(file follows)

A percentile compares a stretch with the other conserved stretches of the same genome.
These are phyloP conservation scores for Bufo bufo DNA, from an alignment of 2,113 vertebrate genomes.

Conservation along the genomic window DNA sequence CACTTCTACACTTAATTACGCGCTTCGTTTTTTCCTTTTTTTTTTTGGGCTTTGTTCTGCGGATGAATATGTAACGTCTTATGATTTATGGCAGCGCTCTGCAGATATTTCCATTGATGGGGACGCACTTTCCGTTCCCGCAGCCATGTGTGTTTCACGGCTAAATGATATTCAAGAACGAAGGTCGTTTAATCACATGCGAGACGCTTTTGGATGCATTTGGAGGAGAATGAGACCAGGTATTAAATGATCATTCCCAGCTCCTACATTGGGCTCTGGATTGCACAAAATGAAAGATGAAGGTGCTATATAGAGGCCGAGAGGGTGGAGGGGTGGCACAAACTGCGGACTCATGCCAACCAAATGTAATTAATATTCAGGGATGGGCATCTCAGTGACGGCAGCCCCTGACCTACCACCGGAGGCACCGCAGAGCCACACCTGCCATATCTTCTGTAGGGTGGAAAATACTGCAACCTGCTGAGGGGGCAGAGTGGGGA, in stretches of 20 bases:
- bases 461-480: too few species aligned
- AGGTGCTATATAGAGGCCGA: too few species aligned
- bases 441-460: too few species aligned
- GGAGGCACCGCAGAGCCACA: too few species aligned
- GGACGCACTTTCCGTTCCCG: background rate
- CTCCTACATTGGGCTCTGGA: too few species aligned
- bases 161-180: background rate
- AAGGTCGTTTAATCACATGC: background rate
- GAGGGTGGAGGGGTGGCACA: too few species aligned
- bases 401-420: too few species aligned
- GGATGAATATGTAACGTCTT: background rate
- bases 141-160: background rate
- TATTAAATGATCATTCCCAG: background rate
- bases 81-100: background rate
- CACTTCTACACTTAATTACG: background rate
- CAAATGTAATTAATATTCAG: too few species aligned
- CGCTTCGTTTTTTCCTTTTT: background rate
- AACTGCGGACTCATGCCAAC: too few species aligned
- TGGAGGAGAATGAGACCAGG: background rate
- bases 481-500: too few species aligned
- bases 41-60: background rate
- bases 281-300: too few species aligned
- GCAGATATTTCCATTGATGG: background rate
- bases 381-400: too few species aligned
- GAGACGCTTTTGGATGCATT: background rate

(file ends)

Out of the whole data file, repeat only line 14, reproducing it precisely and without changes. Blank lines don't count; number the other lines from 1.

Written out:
- GGATGAATATGTAACGTCTT: background rate